Alexia Raine stood frozen from fear or shock or disbelief, unable to move or scream as she stared
down at the bloody heap that was her fellow surgical intern and boyfriend. For all of her training, she
couldn’t even reach down to feel for a pulse. She only gaped at his eyes staring back—fixed, dilated,
“Out of my way, kid.”
The disturbance jolted her out of that horrific memory and back to the present. She might’ve even
thanked the obnoxious Cretan cutting in front of her in the Starbucks line for it, except the bulky, smelly
man nudged in front of a teenager as well.
“Hey, you can’t cut in line!” the boy protested.
“I was here just a minute ago.”
It was the end of a grueling week medical assisting for her uncle who had a general practice in the
outskirts of San Diego. She was just grabbing a vanilla latte before heading to her apartment a few blocks
away. Now she wished she hadn’t even stopped at the coffeehouse.
“No, you weren’t,” the kid.
“I was, and now I’m back. Get over it.”
Alexia might’ve let it pass like everyone else in line. Until the boy nudged his way ahead of the man
who then physically shoved him aside.
“Hey, jerk face, leave the kid alone and go to the end of the line,” she yelled at him.
The man snarled back at her. “Shut up and mind your own business, girl.”
Her eyebrows shot up. “Look, Bad Grandpa, if you don’t step back, I’ll give you a shove in the right
“Just keep your godda—Arrh!”
His arms shot out as steaming coffee splashed down his polo shirt as a four-pack of Grande drips was
dumped onto him.
“Oh, I’m so sorry!” the lady who lost her load raced out, frantically dabbing his shirt with a bundle of
napkins. “Really, I don’t know—!”
“Just get off me!” he shot back, pushing her away.
Alexia should have felt bad for him, but the guy really deserved it. The look on his face was
priceless too, making her snicker.
He splashed her with a rough shake of his arms. “What, you think this is funny, bitch?”
One of her worst traits—she didn’t take insults well. And no one called her the B-word who didn’t
want to pick his dentures out of the glass entrance door.
Fury prickled her eyes and ears as heat flooded her face and radiated all the way through her veins
and down to her fists now clenched at her sides.
“Have a nice fall on your way out,” she stated hard and deadly through gritted teeth.
Instantly the old man was airborne.
There was a thud and airy “oof” as he landed flat on his back in a puddle of coffee. Two seconds
later he was yelling bloody-murder.
The baristas went into action, two picking up phones as the others circled around the counter. He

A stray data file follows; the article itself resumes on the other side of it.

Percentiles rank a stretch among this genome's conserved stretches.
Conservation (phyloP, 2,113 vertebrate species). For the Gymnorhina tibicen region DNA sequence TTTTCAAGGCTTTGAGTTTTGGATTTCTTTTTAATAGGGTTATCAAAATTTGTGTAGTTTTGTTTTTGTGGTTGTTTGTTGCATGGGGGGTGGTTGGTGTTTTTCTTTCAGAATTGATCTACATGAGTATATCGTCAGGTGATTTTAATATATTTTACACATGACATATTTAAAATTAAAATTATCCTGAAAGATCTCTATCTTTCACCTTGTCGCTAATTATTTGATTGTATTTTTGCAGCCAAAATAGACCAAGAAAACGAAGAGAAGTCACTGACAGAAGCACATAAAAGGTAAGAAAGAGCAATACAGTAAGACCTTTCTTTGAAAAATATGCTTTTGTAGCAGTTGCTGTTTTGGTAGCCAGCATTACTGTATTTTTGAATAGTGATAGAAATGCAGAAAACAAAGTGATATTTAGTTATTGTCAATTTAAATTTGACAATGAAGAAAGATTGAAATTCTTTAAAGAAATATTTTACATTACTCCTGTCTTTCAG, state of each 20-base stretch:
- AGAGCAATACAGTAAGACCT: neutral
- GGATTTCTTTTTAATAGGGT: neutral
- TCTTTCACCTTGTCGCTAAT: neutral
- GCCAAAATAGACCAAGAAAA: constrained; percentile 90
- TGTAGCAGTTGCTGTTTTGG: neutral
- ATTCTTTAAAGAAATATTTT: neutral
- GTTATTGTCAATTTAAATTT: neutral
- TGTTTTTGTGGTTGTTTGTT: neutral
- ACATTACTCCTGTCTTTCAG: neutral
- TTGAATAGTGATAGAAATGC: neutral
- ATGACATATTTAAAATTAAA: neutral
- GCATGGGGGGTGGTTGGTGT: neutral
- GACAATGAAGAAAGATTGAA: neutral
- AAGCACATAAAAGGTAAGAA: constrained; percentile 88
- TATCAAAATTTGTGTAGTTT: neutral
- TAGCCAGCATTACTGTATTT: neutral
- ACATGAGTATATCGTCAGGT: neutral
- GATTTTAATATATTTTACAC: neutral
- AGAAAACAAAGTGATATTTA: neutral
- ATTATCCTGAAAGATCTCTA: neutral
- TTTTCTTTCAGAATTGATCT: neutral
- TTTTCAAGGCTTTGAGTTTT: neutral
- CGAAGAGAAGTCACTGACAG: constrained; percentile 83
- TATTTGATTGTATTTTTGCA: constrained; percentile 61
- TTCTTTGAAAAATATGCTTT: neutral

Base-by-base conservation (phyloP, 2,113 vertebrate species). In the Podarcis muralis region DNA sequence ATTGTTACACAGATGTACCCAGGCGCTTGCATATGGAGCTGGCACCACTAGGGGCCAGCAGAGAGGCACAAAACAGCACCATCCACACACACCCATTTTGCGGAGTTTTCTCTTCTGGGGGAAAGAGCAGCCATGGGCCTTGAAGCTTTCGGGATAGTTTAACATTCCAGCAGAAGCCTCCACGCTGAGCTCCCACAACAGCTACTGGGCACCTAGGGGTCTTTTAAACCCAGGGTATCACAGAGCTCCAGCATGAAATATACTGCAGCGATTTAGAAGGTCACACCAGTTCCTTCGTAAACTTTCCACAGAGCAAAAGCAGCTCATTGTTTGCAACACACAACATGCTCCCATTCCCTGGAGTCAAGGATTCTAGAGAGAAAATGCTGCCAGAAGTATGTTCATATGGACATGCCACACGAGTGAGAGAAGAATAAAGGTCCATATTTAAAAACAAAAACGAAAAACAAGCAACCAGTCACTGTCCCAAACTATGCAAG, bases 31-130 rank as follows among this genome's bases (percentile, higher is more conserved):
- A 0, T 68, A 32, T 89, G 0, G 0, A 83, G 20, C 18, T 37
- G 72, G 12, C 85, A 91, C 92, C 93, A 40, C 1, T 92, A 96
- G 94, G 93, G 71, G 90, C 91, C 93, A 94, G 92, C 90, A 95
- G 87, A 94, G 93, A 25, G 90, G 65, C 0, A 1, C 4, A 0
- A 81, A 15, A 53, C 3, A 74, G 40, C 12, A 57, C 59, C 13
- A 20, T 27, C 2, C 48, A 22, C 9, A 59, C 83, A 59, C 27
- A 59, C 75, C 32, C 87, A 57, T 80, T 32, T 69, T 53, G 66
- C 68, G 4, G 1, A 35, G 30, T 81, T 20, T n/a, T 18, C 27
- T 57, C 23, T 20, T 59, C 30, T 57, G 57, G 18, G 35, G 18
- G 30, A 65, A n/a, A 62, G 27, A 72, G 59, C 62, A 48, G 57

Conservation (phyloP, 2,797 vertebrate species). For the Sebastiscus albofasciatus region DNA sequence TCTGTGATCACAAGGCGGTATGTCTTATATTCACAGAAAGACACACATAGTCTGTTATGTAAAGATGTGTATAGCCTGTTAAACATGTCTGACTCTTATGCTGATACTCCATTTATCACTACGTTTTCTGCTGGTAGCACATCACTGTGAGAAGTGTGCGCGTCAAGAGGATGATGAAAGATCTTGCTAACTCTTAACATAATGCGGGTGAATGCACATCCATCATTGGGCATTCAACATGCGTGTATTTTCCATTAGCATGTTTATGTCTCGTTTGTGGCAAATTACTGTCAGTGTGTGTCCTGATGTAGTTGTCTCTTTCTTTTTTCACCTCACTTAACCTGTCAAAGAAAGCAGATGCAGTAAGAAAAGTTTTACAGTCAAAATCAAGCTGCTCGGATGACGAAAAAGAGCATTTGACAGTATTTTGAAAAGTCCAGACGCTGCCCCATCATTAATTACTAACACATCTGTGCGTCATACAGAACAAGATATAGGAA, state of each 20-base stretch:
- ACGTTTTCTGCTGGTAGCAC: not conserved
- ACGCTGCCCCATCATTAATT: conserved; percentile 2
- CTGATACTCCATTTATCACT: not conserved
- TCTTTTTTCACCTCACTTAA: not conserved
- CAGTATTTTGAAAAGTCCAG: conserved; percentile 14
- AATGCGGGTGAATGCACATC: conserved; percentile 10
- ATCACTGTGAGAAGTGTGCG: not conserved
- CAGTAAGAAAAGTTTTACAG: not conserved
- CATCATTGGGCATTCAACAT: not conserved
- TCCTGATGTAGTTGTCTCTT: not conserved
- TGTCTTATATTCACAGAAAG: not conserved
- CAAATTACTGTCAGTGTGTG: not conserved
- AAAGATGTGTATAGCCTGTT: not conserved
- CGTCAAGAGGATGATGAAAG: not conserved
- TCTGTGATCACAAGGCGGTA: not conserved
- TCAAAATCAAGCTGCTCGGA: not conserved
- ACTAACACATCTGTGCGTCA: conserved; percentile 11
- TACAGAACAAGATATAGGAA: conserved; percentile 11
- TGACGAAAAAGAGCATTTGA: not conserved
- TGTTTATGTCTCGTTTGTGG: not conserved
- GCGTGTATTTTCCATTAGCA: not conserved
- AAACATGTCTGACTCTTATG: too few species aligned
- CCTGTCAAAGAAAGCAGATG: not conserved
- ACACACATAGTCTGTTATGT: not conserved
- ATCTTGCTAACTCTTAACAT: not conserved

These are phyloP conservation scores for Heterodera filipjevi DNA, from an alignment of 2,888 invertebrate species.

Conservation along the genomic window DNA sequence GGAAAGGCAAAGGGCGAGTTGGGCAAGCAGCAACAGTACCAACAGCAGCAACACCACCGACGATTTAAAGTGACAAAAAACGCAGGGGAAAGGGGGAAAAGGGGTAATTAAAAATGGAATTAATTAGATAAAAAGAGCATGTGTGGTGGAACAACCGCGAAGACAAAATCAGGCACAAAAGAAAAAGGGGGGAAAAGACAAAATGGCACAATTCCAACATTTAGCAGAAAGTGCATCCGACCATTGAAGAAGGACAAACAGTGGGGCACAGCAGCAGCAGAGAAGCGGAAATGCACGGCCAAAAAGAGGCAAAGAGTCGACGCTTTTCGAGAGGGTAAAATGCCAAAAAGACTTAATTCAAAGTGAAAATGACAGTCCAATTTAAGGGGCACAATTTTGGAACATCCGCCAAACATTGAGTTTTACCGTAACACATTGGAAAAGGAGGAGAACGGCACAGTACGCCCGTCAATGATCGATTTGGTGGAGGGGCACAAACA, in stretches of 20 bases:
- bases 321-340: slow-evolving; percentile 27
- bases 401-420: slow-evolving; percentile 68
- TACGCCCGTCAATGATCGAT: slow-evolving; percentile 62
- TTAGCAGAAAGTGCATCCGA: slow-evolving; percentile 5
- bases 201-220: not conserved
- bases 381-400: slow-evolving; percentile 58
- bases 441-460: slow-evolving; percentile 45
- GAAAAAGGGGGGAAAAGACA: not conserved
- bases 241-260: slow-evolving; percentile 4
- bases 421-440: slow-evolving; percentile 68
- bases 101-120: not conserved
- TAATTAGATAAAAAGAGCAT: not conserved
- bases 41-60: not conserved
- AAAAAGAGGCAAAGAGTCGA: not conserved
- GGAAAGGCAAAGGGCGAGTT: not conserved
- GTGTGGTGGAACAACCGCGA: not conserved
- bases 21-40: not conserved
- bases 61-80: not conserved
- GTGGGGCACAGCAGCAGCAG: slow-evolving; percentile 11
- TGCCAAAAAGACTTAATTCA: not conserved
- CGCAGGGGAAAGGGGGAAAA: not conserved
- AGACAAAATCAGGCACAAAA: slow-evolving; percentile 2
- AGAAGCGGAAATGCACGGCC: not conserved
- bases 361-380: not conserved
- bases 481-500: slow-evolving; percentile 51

thrashed about in his liquid mess like an overturned turtle while threatening legal action as a few do-
gooders tried to help.
Panicking, Alexia shoved through the crowd as fast as she could, then locked herself in the restroom.
Within seconds she vomited everything but her socks, the dry heaves leaving her flushed and sweaty.
Slightly better, she splashed icy water on her face, rinsed the sour bile from her mouth, then breathed
deeply several times as she gripped the edge of the porcelain sink.
“Just a coincidence, Alexia. Not your fault,” she whispered.
Not that it alleviated her guilt any. Not that she had even touched the guy. So, of course, it wasn’t
her fault. Of course not.
Just because she wanted to humiliate the old man for being such an obnoxious, entitled jerk and hot
coffee happened to dump all over him at that very moment, it didn’t mean anything.
And okay, she also wished that he would fall on his butt after that nasty crack, and he did, hard, it
didn’t mean…He probably just slipped on the wet floor. Just a coincidence, that’s all.
Unfortunately, Alexia Raine didn’t believe in coincidences.
And this hadn’t been the first time.
She squeezed her eyes shut for a long moment, then reopened them to look up at her reflection in the
dim mirror, gasping at the swirling kaleidoscope of color in her irises—blue, green, gray, lavender, pink.
She blinked hard and pinched her eyes until the weird prickly sensation calmed down. When she checked
them again, they were light gray as normal.
Okay, what the Sam frigging Hill was that?
An optical illusion maybe?
Probably. Of course.
Brought on by stress mixed with bad fluorescent lighting and the dark walls all Starbucks stores insist
on painting themselves to appear trendy.
Alexia leaned closer to the mirror for a better look when spotting another dark, silvery streak of hair,
this one framing her right cheek. Added to all the recent others, it looked like she had highlighted her
shoulder length blond hair.
The first one appeared six months ago, but the others started a few weeks back after her twenty-fifth
birthday. Too minor an issue to ask her uncle about. Too weird to completely ignore though.
Her fingers touched the antique silver rose locket hanging on a thin tarnished chain around her neck,